Liv Fruitful with Livi Lou! She is currently breeding strawberries, developing a garden product, trialing plants and researching the history of heirloom fruit varieties. She writes about unique perennials and fruit plants, so that you can grow an ornamental fruit garden.


Irish Moss: an imperfect ideal ground-cover
by Livi Lou - posted 04/15/16

While Sedum sarmentosum is a beautiful and practical ground-cover, my heart still holds a spot for a ground-cover that would be perfect if it weren’t so fickle.   Its texture and color makes it look like grass that never needs to be mowed.  In Spring, tiny white flowers appear. 

What is this ground-cover? Irish Moss!



Irish Moss is not technically a moss.  This month I’ll be sharing my experience trying to grow this beautiful but fickle friend.

I first bought Irish Moss from Oakland Nursery in 2014.  I planted four large pots in my landscape bed.  This location received morning shade and afternoon sun.

It began to turn brown.



I had bought it on a whim.  I knew of Irish Moss, but I didn’t know anything about growing it.  And, quite frankly, its ideal growing conditions are still unclear to me.  

Some sources online read that Irish Moss needs full sun and others say partial shade or full shade.  Other sources say it does not like wet conditions or humidity.  Perhaps our clay soils are too much, but there are locations in the nation with heavier clay and worse humidity.

Once the season progressed from Fall to Winter, the Irish Moss completely turned brown and the squirrels gathered these brown remnants for their nests.

However, in Spring 2015, some of the Irish Moss returned.  Below is a photo of Irish Moss growing under an annual geranium.   It even appeared in the cracks of the brick pathway



Perhaps parts of it will always turn brown and die-back.  Or maybe I simply had it planted in the wrong location. 

I loved the idea of Irish Moss and I was determined to learn more and try again.  

Check back later this month for my Summer 2015 attempt to grow Irish Moss and its counterpart Scottish Moss.



  ~ Thanks for reading!

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Announcements: April schedule, an award and more
by Livi Lou - posted 04/04/16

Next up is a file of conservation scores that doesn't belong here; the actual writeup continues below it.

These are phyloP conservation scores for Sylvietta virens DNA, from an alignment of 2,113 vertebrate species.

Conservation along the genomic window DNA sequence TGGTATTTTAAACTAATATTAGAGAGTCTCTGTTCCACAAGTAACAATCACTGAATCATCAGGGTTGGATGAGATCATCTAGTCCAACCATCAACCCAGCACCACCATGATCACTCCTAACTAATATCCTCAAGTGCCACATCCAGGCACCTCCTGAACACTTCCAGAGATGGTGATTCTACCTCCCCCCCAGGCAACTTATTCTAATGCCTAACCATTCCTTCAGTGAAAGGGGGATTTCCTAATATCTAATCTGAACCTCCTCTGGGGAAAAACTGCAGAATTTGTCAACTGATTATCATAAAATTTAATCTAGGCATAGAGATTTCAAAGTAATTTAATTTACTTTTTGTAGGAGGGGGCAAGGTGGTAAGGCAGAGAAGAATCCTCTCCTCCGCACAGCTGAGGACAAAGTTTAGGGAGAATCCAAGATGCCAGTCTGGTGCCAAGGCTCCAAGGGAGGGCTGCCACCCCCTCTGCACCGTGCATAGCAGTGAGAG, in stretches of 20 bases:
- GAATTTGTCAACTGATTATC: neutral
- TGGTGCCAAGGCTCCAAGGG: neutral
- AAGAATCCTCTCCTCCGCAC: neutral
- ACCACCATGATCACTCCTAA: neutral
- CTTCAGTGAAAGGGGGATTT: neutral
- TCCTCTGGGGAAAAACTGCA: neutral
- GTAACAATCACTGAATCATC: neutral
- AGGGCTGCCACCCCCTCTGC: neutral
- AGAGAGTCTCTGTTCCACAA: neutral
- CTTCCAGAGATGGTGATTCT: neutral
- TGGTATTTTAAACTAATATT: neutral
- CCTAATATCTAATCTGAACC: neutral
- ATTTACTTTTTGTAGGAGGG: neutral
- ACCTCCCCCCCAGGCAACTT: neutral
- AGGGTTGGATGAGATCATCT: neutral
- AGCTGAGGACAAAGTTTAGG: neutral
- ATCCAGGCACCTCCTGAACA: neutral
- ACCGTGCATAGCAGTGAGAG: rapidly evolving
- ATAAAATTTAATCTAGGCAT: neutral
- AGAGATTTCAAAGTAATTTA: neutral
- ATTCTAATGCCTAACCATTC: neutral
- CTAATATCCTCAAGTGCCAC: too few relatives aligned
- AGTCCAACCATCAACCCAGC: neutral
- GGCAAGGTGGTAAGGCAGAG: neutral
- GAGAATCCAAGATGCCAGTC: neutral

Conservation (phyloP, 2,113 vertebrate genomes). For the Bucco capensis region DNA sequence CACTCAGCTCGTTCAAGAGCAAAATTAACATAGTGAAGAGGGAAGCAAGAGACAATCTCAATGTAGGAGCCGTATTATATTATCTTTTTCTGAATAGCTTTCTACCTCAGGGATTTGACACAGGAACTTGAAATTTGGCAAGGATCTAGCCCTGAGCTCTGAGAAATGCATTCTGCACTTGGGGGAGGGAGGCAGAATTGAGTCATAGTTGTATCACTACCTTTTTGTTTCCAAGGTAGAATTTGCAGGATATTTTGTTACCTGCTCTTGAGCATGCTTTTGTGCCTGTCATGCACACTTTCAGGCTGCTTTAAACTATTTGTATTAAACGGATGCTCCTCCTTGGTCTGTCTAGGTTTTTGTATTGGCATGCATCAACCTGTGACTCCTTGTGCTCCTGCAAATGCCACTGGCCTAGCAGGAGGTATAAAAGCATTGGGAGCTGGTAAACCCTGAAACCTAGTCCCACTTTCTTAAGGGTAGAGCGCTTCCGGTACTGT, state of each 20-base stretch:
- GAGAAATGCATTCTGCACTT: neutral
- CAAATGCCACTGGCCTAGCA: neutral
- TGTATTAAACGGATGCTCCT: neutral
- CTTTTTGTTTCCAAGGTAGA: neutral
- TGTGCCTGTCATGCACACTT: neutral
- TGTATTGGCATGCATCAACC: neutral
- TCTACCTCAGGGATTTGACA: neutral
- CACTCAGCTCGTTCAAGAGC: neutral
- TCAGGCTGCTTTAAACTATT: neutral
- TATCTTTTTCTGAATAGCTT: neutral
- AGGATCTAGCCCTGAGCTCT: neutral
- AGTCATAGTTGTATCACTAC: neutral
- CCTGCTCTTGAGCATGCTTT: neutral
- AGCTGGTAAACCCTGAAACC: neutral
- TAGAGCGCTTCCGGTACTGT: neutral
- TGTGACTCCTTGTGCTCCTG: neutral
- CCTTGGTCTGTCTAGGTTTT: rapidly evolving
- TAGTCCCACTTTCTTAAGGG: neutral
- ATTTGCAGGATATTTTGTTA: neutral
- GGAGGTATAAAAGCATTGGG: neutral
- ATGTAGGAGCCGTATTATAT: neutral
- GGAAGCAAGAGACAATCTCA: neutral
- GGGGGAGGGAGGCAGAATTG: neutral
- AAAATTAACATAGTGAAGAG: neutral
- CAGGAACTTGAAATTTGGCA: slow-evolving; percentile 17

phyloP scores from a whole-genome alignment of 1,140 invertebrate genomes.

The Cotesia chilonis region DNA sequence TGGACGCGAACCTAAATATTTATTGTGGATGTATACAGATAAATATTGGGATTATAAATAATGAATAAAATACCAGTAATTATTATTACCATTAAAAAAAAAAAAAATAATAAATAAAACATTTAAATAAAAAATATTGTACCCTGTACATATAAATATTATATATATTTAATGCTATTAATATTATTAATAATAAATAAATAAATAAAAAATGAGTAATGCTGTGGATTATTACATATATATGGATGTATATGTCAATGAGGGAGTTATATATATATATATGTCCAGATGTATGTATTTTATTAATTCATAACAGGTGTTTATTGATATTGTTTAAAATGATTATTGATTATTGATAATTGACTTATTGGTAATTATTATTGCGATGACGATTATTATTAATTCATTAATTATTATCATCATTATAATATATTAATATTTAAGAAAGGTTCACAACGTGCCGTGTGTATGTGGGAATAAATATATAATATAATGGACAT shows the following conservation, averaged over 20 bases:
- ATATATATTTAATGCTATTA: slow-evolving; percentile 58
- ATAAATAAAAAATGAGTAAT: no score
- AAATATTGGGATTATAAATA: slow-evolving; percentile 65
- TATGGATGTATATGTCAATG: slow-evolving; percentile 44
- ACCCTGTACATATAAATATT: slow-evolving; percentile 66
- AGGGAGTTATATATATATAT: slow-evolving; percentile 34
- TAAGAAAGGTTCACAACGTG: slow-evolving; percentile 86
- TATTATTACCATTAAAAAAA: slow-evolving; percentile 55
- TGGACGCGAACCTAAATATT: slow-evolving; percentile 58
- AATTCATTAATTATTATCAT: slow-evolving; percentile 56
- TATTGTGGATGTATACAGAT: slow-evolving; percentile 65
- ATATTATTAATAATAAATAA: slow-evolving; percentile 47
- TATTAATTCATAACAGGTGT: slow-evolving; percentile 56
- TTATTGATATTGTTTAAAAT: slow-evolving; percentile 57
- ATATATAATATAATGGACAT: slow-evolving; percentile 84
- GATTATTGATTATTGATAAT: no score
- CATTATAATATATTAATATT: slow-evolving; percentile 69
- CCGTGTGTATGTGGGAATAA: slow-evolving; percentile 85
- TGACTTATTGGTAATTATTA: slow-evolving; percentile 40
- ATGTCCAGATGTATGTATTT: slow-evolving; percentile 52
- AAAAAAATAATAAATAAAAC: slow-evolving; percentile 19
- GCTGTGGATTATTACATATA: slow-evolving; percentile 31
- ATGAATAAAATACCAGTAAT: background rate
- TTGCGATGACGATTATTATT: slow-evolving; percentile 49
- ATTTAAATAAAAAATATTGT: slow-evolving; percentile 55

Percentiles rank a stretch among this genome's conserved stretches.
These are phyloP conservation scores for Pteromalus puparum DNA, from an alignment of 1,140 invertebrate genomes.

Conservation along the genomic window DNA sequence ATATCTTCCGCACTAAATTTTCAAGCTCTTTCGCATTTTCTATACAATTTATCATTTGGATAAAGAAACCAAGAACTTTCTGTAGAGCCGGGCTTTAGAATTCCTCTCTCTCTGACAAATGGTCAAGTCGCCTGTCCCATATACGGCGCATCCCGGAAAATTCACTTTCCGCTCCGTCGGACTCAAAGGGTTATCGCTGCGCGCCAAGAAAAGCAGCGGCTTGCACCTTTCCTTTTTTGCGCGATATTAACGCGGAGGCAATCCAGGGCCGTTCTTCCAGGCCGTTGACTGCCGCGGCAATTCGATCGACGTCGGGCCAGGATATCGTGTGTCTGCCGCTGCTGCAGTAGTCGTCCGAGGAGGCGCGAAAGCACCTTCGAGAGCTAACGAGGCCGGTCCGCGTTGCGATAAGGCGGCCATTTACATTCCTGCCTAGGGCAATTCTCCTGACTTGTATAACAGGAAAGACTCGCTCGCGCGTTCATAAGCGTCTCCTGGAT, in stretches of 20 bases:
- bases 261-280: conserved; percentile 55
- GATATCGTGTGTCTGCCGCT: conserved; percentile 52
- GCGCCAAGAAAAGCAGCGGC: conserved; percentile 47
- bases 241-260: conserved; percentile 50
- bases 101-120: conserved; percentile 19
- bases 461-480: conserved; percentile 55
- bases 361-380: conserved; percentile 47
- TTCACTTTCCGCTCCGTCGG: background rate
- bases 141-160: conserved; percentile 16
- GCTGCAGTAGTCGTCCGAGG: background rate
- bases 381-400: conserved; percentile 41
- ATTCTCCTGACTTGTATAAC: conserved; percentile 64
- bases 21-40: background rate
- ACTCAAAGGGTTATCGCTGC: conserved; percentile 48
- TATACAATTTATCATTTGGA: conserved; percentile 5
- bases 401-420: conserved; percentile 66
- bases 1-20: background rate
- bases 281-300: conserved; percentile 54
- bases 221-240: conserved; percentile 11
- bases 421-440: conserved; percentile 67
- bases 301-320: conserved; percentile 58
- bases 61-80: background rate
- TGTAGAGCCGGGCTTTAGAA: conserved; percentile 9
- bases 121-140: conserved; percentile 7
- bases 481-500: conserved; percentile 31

It's been years in the making--and not just for the Livi Lou trial garden. It's time to give fruit breeders a round of applause and give you, the grower, the confidence to fruit garden.


The Liv Select Fruitful Award winners are ready to be announced. Learn more about the award here.



Upcoming Blog Schedule:

April will return to the every-other-Friday posting schedule.  But don’t fret! That’s just because we’re gearing up for another great season of growing and reviewing plants for you.

Coming Up:

·        April: discover a fickle but friendly ground-cover

·        May: Herb Theme Month

·        June: Perennials: do these varieties fulfill our quest for fragrant, perpetual blooming and easy to care for flowers? 

·        July: Fruit Trees


New to the Garden:

It's finally spring and you know what that means... New plants!

Livi Lou is welcoming these additions to the garden:

·        Brazelberries Perpetua Blueberry

·        Brazelberries Baby Cakes Blackberry

·        Crimson Night Raspberry

·        Sedums, other perennials, berries and fruit trees


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A Strawberry with Pineapple Taste: an exclusive variety
by Livi Lou - posted 04/01/16

Pineberries are white colored strawberries with red seeds and derive their nickname from their unique pineapple taste. If you enjoy tasting the wide array of unique tasting garden-grown fruit, you may have already heard of pineberries. 

Pineberries are not new.  They are a forgotten variety from history.  In the US, this recent revival of pineberries included only heirloom varieties such as White D or White Carolina. However, new varieties are being bred, especially in Europe.

Nourse Farms in Massachusetts provides a Holland bred cultivar of the pineberry called Natural Albino.  This is one of the first new and ‘improved’ pineberry varieties available in the US. 

Nourse Farms propagates all their plant stock from tissue cultures to ensure that their plants remain virus free and healthy. It is a fascinating process. To learn more about tissue culture propagation, you can watch their YouTube video about it.

Natural Albino is definitely an improvement on heirloom pineberries.  Below is a photo of Natural Albino (left) and White D (right) that I picked from my garden.



Not only is Natural Albino the prettier berry with its pure white color, but it also tastes better.  White D’s acidity might suggest some kind of tropical flavor, but Natural Albino actually does taste like pineapple…

… if you let it ripen perfectly.

With Natural Albino, your patience will be rewarded with a true pineapple flavor.

I had picked my first few Natural Albino berries too soon. They were pure white and getting soft, so I figured they were ripe.  It is a bit more difficult to tell when pineberries are ripe.

Natural Albino is a beautiful plant that holds its large, healthy and deep green leaves high.  It easily survives the winter and prefers full sun.  It is a June Bearing plant with dime sized berries. 

Nourse Farms is the only outlet that offers Natural Albino in the US.  I encourage you to try this variety, especially since you can be confident that the plants with be from healthy stock.  Natural Albino is not self-fertile and requires a pollinator, so Nourse Farms includes the red strawberry variety Sonata with your Natural Albino purchase.


  ~ Thanks for Reading!

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